The Housing Project Of Clarendon Heights Essay
In 1987, Jay MacLeod brought the housing project of Clarendon Heights to our attention with his initial publishing of Ain’t No Makin’ It. With the first edition, we meet two distinct groups of boys: the Hallway Hangers and the Brothers. Eight years after introducing us to these two distinct groups, Jay Macleod makes his way back to Clarendon Heights.With the coming of the second edition, we are updated on the lives of the Hallway Hangers and the Brothers. Fifteen years after MacLeod conducted his’ second round of interviews, he returns one last time to interview the boys at midlife.
Teenagers: Burnouts and Dreamers
Hallway Hangers. The “Hallway Hangers”, who we were first introduced to, consist mainly of eight white boys. The exceptions to this are Boo-Boo, who is black, and Chris, who is biracial. Other than Chris and Boo-Boo, the other boys are of Italian or Irish descent. Among the rest of the group, Frankie, Slick, Jinx, Steve, and Shorty come from Irish descent. Stoney is the only member of the group who comes from Italian descent.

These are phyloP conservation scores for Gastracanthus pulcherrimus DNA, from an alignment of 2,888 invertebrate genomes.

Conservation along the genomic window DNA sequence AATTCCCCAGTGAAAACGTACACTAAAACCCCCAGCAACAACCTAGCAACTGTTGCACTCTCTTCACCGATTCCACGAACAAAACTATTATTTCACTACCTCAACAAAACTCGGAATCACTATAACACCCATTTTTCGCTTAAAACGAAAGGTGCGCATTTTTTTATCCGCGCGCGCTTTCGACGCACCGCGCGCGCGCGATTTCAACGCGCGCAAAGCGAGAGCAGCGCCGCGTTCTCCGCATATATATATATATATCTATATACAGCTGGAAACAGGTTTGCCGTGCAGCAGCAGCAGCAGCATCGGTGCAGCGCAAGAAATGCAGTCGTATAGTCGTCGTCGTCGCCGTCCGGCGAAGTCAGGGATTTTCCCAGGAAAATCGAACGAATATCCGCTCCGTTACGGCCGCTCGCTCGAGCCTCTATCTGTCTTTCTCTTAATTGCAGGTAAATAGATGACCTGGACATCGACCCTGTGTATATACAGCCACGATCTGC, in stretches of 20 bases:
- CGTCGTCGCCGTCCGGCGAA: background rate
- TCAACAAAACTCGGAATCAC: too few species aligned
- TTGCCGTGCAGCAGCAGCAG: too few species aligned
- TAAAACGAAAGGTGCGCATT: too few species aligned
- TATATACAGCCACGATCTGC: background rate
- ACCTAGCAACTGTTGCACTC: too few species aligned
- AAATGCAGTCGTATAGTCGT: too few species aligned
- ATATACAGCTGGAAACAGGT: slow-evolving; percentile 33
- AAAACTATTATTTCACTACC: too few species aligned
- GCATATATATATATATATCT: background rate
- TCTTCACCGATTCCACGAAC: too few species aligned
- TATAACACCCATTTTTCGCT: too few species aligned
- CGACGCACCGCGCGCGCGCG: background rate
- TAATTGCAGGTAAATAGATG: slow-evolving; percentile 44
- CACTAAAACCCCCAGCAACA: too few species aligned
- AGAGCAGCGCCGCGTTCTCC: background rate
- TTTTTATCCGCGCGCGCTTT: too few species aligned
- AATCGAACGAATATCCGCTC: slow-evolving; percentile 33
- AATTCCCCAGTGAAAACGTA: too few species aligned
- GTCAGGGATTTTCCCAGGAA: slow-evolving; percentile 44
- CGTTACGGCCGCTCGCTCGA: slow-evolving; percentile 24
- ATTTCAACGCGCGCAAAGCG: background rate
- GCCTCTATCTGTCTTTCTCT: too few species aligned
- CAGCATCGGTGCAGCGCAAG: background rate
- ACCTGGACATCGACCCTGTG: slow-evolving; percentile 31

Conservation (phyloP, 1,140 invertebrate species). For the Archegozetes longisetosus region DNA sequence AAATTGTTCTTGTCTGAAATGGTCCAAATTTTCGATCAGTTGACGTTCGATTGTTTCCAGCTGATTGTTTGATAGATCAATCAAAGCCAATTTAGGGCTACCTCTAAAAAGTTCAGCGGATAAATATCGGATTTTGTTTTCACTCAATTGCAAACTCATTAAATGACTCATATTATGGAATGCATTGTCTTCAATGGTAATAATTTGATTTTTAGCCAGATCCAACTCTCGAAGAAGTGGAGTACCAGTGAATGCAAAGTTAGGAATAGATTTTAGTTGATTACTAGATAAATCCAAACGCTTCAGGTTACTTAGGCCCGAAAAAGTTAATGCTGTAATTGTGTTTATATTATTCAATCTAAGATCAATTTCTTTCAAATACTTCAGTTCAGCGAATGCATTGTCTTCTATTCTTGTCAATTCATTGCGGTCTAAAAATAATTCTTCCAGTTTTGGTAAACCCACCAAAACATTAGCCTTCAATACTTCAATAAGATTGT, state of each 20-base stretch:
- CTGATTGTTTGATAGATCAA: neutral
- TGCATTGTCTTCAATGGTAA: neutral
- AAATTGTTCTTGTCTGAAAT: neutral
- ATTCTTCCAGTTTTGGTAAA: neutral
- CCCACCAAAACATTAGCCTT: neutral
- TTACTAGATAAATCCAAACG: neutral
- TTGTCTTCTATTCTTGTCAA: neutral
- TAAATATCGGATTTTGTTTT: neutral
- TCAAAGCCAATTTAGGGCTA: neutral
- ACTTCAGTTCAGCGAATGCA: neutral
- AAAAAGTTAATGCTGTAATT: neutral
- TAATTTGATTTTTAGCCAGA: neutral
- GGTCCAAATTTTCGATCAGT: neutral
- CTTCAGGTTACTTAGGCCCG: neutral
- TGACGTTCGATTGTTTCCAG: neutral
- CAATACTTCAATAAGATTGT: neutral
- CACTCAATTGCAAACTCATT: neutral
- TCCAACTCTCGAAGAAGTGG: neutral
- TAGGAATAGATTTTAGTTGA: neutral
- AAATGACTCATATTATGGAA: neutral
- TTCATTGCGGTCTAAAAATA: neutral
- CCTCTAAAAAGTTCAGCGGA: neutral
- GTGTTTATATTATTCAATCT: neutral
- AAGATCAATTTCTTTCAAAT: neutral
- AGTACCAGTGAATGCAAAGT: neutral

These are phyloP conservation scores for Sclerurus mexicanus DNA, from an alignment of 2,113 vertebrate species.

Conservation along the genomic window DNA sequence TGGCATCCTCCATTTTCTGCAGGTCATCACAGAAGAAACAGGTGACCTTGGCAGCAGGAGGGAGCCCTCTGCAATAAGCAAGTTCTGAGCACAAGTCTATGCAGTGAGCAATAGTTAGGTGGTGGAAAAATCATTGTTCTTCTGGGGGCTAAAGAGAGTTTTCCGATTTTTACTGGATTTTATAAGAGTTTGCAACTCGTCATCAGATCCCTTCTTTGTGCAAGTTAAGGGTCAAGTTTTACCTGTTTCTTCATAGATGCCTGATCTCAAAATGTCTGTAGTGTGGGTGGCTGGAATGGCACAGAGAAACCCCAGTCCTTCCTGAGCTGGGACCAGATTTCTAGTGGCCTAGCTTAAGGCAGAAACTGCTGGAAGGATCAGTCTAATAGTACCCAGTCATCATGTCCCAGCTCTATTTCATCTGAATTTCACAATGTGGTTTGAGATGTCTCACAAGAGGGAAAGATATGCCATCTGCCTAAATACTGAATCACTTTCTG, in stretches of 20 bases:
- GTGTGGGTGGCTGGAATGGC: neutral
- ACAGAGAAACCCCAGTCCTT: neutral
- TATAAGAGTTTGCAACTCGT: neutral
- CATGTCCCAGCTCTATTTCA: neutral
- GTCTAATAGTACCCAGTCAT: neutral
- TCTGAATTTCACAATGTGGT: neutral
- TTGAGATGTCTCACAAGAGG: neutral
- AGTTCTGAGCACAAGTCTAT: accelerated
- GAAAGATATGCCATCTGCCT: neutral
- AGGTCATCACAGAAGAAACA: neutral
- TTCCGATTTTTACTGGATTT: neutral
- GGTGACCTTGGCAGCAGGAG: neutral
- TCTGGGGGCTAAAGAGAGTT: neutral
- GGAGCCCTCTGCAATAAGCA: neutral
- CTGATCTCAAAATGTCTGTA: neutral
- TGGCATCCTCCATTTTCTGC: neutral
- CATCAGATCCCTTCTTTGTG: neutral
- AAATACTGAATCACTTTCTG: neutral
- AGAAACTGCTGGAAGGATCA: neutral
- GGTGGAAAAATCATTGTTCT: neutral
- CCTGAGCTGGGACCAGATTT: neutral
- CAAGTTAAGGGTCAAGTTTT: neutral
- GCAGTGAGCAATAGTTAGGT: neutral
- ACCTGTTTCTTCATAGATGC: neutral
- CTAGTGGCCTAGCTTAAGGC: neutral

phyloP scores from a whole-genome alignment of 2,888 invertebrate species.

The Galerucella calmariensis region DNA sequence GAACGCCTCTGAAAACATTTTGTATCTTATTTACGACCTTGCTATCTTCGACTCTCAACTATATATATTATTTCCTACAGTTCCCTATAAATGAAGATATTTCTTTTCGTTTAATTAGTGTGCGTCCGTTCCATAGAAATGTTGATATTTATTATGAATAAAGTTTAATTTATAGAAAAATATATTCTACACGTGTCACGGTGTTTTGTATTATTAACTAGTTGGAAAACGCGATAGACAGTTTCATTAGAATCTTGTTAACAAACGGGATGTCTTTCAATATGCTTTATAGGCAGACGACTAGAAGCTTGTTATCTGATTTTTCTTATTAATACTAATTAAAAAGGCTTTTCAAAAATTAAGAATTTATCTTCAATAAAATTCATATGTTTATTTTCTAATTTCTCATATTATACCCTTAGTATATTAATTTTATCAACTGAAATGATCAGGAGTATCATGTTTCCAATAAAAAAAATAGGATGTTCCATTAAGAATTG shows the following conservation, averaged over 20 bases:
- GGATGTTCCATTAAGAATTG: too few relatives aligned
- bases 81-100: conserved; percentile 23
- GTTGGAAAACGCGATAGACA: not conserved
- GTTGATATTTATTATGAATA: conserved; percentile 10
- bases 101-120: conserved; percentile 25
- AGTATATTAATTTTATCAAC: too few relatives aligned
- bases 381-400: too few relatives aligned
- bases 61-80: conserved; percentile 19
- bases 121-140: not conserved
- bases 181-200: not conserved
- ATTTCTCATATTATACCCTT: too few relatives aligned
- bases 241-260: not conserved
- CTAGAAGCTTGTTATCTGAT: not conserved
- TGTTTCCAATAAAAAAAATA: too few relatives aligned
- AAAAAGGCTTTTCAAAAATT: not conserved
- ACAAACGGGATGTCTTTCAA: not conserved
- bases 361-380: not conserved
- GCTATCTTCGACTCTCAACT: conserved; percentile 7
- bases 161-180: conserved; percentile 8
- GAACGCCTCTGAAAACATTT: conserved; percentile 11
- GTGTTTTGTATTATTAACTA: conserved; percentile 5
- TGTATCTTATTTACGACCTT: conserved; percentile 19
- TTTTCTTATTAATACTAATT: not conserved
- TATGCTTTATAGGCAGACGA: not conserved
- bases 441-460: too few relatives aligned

Although the Hallway Hangers range in age from sixteen to nineteen, six ended up dropping out of high school (Stoney, Jinx, Steve, Shorty, Chris, and Boo-Boo.) Frankie, who is the only one to have graduated high school, made it through high school with the help of adjustment classes. Lastly, Slick eventually obtained his GED. With the exception of Steve, who obtained his Fireman’s Licence, none of the hallway hangers have gone on…